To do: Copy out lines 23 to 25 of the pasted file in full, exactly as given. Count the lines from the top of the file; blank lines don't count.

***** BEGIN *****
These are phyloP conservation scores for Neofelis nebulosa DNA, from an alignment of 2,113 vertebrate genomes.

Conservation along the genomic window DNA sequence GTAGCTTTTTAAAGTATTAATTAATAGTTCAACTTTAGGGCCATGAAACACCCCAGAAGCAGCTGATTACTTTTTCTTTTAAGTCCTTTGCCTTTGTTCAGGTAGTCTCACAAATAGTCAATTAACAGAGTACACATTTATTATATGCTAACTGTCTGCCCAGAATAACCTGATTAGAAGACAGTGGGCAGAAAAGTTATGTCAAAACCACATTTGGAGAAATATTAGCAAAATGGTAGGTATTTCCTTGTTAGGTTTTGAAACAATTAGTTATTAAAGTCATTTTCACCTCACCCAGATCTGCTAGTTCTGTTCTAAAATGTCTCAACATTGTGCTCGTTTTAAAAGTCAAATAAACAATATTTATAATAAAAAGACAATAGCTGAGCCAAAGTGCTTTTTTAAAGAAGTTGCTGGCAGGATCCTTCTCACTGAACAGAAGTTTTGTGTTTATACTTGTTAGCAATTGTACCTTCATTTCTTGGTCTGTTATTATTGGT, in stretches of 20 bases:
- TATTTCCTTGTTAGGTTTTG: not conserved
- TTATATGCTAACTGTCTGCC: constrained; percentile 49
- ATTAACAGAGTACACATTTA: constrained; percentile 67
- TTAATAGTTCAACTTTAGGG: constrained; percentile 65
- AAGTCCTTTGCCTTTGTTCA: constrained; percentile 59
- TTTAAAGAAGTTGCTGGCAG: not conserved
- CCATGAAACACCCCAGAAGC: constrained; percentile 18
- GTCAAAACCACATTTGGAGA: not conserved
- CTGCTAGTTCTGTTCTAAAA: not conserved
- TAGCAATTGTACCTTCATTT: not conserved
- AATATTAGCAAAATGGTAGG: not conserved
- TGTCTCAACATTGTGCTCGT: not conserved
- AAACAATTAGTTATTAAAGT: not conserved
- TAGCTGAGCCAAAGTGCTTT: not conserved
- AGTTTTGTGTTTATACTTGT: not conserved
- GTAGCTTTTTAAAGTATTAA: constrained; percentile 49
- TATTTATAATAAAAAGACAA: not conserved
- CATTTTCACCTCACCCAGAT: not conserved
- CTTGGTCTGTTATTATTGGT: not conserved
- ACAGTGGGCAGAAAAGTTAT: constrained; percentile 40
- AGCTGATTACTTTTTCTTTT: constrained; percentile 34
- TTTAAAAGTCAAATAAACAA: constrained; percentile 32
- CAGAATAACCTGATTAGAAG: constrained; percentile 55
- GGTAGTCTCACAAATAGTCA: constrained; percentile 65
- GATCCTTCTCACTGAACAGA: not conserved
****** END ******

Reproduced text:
- AGCTGATTACTTTTTCTTTT: constrained; percentile 34
- TTTAAAAGTCAAATAAACAA: constrained; percentile 32
- CAGAATAACCTGATTAGAAG: constrained; percentile 55